Both teams have already been punished by being banned from the postseason altogether, put on probation for the following season, and each school fined. One coach has been suspended for two games and discipline may be forthcoming for the other.

Hopefully, the players will learn from their mistake as they go through college and beyond. Because, being duplicitous is not a highly sought after skill on job applications.

And you all thought deflating footballs was a new low.

Kyle Busch crash another wake-up call for NASCAR on safety

Kudos for NASCAR and Daytona International Speedway for their quick response to Saturday’s horrific accident involving Kyle Busch. Officials plan to begin adding soft tire barriers around all portions of the track not already protected by SAFER barriers. But, why is it we have to wait for something like this to happen before anyone does something about it?

Busch was seriously injured after his car was collected in a multi-car wreck in Saturday’s Xfinity Series at Daytona. His car careened across the infield just past pit road and slammed head-on into a concrete wall there. According to reports, he suffered a compound break of his lower right leg and a mid-foot fracture of his left foot. He’ll be out of action indefinitely while he recovers.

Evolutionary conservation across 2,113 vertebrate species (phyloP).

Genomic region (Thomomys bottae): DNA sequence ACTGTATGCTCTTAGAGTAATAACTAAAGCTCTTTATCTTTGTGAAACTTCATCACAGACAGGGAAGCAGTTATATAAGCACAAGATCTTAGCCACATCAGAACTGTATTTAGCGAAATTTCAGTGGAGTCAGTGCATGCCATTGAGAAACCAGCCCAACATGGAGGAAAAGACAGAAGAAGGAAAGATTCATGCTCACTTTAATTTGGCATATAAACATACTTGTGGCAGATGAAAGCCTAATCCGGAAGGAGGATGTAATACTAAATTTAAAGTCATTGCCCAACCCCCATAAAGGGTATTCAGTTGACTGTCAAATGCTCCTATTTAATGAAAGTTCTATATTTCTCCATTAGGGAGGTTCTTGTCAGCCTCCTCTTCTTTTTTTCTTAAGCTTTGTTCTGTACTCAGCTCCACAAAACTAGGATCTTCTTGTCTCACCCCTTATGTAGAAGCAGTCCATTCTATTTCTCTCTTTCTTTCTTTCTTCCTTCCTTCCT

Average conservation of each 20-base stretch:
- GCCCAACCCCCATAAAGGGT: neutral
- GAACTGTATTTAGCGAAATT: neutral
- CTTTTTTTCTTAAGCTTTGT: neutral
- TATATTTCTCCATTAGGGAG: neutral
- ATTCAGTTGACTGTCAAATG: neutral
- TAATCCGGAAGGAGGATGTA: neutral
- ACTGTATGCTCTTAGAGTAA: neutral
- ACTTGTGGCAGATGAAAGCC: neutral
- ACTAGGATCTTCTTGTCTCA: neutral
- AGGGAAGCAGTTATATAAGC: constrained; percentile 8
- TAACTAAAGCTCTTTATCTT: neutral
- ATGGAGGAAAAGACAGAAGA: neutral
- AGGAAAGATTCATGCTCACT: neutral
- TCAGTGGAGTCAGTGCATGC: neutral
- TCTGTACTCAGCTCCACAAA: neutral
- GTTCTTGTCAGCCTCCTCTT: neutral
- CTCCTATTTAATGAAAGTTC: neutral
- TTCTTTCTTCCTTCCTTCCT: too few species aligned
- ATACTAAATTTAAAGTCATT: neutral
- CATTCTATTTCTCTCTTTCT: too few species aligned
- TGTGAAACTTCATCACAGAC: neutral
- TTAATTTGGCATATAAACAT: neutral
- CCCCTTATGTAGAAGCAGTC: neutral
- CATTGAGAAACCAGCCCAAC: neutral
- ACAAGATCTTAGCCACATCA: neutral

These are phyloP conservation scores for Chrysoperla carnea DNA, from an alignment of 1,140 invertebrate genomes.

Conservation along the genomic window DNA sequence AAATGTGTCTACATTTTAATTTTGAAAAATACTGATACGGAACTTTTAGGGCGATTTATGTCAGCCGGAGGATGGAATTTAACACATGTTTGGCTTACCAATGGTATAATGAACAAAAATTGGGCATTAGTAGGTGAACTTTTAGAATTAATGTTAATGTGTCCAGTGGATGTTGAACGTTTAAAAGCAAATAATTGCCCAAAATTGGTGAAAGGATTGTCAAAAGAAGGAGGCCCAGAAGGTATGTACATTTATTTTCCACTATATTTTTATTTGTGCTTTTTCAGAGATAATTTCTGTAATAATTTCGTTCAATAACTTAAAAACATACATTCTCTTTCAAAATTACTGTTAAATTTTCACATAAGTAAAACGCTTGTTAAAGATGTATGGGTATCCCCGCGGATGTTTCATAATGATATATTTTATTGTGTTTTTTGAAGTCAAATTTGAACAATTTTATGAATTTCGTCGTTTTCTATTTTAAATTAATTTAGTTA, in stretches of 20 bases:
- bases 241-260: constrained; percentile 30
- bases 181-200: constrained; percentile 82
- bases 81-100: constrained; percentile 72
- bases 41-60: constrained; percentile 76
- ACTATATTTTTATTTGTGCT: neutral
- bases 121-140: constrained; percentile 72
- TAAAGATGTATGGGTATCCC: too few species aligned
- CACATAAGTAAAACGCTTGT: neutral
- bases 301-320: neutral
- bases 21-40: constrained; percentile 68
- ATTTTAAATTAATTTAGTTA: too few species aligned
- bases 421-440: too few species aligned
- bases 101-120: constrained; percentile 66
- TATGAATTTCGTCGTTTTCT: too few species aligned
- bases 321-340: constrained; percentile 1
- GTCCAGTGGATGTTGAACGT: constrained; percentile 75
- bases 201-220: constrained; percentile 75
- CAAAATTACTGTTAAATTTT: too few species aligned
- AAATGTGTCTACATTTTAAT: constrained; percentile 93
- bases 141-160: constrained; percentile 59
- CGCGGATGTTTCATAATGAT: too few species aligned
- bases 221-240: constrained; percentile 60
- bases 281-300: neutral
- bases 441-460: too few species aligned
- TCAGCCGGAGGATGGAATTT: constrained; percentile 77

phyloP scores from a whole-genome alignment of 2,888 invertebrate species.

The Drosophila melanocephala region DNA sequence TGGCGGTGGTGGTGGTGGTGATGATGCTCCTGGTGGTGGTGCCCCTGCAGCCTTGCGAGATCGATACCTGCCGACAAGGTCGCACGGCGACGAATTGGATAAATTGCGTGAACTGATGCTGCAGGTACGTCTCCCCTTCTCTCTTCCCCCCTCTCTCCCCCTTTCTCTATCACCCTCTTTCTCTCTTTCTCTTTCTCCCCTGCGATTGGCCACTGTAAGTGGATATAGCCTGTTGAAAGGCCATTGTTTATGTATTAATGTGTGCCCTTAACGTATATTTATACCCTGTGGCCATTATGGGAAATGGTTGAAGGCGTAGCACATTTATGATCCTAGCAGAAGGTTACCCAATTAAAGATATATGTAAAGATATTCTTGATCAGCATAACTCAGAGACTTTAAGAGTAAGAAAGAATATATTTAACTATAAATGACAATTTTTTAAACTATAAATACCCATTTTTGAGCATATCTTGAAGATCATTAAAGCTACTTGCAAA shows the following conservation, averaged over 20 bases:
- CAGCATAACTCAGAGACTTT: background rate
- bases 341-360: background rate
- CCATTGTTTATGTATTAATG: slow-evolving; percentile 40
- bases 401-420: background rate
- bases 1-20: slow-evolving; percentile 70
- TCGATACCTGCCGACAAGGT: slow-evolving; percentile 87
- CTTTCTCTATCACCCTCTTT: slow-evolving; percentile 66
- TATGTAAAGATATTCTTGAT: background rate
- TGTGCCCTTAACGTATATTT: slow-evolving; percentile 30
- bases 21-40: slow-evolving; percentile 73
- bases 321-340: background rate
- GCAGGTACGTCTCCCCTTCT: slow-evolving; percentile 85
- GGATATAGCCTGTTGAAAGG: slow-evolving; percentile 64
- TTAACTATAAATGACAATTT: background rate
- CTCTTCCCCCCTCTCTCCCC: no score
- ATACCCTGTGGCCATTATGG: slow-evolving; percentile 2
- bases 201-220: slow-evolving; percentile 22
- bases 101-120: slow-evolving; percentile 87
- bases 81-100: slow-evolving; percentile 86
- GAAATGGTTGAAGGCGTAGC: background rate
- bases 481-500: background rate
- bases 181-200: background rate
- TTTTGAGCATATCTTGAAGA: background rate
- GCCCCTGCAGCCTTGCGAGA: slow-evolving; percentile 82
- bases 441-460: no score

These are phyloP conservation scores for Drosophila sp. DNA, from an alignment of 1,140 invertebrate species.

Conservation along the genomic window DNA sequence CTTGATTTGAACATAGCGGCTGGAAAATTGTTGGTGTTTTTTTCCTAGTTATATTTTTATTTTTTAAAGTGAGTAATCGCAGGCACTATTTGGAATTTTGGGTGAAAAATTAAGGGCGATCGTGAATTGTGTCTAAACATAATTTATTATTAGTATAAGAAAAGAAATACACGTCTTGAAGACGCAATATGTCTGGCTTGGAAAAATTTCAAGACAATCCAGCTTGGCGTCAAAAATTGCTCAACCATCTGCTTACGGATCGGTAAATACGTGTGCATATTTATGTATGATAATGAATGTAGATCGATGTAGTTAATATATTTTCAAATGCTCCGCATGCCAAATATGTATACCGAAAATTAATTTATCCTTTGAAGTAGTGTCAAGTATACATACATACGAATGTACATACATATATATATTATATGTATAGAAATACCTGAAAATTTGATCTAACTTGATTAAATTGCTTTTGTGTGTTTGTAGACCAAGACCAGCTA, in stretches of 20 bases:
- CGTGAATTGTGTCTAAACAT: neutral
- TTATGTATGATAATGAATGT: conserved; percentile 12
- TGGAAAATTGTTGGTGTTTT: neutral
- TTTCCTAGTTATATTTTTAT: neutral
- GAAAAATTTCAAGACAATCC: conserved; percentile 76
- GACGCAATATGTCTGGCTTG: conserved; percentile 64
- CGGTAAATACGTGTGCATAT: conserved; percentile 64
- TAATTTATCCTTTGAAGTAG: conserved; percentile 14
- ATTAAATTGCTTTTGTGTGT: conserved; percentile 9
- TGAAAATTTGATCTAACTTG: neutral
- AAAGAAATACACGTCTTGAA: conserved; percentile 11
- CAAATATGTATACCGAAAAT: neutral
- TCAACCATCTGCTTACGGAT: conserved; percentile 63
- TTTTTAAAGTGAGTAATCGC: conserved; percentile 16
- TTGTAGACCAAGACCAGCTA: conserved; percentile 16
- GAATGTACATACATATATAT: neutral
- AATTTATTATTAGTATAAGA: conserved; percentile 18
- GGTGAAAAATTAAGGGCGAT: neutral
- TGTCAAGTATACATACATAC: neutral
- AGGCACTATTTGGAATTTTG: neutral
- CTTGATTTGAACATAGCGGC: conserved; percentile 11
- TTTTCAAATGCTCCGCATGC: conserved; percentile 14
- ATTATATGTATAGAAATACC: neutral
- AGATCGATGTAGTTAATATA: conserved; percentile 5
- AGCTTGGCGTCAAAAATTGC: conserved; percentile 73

He was lucky. He could just as easily have been killed.

Incredulously, Daytona did not have SAFER (Steel and Foam Energy Reduction) Barriers in place at this portion of the track. SAFER barriers, consisting of giant Styrofoam-like blocks, were built around race tracks to minimize the impact of cars crashing into the walls. The softer walls were introduced in 2002 and installed on most NASCAR and Indy tracks by 2005, according to ask.com.

For the most part, however, the softer walls only line the outside walls of any given race track.

Following Saturday’s crash, dozens of fellow drivers leveled harsh criticism over the lack of safer walls around the entire track. NASCAR and track president Joie Chitwood III, in turn, pledged to take immediate measures to put buffers in place on any exposed concrete walls. Temporary tire buffers should be in place prior to today’s Daytona 500 and permanent SAFER Barriers will be added after the race.

It’s great news, however overdue.

NASCAR and each of its track operators must have known that anything can happen in a race. Yes, the odds are low that anyone might hit that portion of the wall. But to play roulette with driver’s lives, is a gamble that should never be taken.

Sadly, this gamble has now cost the sport one of its best, most popular (and most hated) drivers for the foreseeable future.

NASCAR safety measures

Admittedly, NASCAR has made efforts to increase safety of its drivers, crews and even fans over the years. The SAFER Barriers are a perfect example.

Restrictor plates were added to stock cars in 1988 to help reduce horsepower. They became mandatory after driver Bobby Allison crashed and his car spiraled into the fencing around the track at Talladega Speedway.

After losing the greatest driver of this era, Dale Earnhardt, in a head-on crash at Daytona in 2001, the sport made use of the HANS device, a sort of harness fastened to the driver’s helmet,  mandatory. The safety measure is designed to keep drivers from suffering life-threatening injuries to their head and neck in the event of a sudden stop.